Guest column/Pride Month display about basic human dignity

The dismay I have felt in my heart since the publication of the June 19 letter to the editor from Laura Sirilla has had time to simmer (“Keep politics out of displays.”) In it, the writer demanded that the Public Library of Steubenville and Jefferson County remove displays celebrating Pride Month and accompanying books.

Observances like Pride Month exist to honor events, much like Memorial Day or Labor Day. Special periods of honor such as Pride Month and others are to recognize groups who don’t have a single holiday.

The right of folks to exist without persecution where they live, work and get basic life services has been attacked because of their sexual orientation for years. The snickers, the glares, the outright physical attacks and the inability to simply be your authentic self is a form of persecution.

Some of those who are filled with hate will push back and say “I don’t mind them, I just don’t want it in my face.” What do you mean by “in your face?” Do you mean they can’t kiss their partner on the cheek in the parking lot when dropping off after lunch at work? That they can’t put their hand on their partner’s back as they guide them through a crowd? Do you mean that they can’t dance together when they are guests at a wedding? Those are all perfectly acceptable nonaggressive displays of being a couple. How is it not acceptable if it is a same sex couple? Do you realize these couples have to gauge where they are and if those simple acts will cause them to be attacked, beaten or even killed? It is time that we accept that being gay is not, as the writer claims, a lifestyle choice. Years of studies have identified that being gay is simply how folks are born.

Despite basic human dignity and it being the right thing to do as reasons to embrace Pride Month displays, there is the cause of public health. According to the Substance Abuse and Mental Health Services Administration, youth who are closeted homosexuals are up to two and a half times more likely to contemplate suicide. Closeted gays were more likely to actually attempt suicide. Imagine living in a community where, in addition to normal teenage issues, you wonder if you are accepted.

Having Pride Month displays and other shows of support will not “turn someone gay.” It may, however, let young people know that they are accepted and welcome. It also can let people know that the staff and customers of the location displaying Pride Month information are supportive.

The bottom line for Pride Month displays often is just that, how does this impact the bottom line? The State Level Business Climate Index tells that story. This ranking identifies states at a score up to 100 based on 20 metrics that include items such as youth and family support; political and religious attitudes; health access and safety; work environment; employment; legal and nondiscrimination protections. Ohio’s 2022 score oaf 53.43 was an improvement of the 2021 score of 48.9.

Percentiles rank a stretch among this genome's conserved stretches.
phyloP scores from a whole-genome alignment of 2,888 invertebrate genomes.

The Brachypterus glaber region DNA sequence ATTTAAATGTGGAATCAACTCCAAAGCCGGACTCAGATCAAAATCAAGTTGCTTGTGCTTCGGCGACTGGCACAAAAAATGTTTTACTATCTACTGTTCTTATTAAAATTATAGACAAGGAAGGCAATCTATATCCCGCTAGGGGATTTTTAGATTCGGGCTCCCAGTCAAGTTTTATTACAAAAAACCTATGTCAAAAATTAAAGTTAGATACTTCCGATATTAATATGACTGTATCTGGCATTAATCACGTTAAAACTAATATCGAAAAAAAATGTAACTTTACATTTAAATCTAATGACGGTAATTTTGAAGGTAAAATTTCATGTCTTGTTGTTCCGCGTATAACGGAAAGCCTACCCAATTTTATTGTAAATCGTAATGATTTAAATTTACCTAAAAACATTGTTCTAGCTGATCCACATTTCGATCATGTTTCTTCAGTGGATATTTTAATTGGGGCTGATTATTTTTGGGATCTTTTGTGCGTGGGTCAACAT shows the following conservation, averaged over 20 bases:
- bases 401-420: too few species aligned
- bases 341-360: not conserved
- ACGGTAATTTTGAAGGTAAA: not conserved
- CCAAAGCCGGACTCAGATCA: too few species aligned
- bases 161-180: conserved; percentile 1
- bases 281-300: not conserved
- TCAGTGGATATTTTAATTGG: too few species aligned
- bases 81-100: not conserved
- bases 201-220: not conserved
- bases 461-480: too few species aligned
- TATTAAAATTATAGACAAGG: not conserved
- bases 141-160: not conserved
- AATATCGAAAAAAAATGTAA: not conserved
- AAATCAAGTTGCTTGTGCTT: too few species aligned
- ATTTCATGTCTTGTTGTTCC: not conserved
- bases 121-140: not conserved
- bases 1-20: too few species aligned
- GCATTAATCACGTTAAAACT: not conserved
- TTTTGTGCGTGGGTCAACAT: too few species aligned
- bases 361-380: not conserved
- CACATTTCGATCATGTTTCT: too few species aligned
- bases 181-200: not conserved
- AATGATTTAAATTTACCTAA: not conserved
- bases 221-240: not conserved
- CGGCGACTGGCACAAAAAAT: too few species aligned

So why does this matter? It matters because businesses look to the climate of an area. There are several bills in the Legislature right now that could negatively impact the 2023 score of Ohio which could cause Ohio to fall further down the business climate scale. In fact, the Ohio Chamber of Commerce watches that so closely that they chose to write a statement for release about House Bill 616 and its anti-gay language impact on “Ohio’s ability to lure the best and brightest minds to fill these openings and put roots down in the Buckeye State.” When the state Chamber of Commerce Association issues a press release about its concerns over LGBTQ policies impacting business, isn’t it past time to listen locally?

Jefferson County residents continue to ask why we don’t have the progress that we see in Weirton. Yet, other area towns had a Pride festival. What seems to have happened here is that Steubenville has simply switched its power base to a new group of “large-and-in-charge” folks, who don’t support Pride Month. Potential new businesses don’t want to have to jump through moral hoops that don’t match their values.

If we want to have corporations consider Jefferson County a viable location, we have to act like a viable location where corporations with diverse workforces would feel welcome. Also, the fact that the local business community and county diversity committee have yet to defend the display and make a public statement is troubling.

We encourage you to show that we are a moderate community with moderate ideas. We don’t have a space for hate here.

I, and members of Ohio Valley NOW, a local chapter of the National Organization for Women, have begun a FaceBook campaign to procure books that the library needs. Find it at https://www.facebook.com/donate/2966859783605164/. This is not a right or left issue. This is a humankind issue. Let’s show everyone that we support inclusion and acceptance.

(McCalla is a resident of Mingo Junction.)


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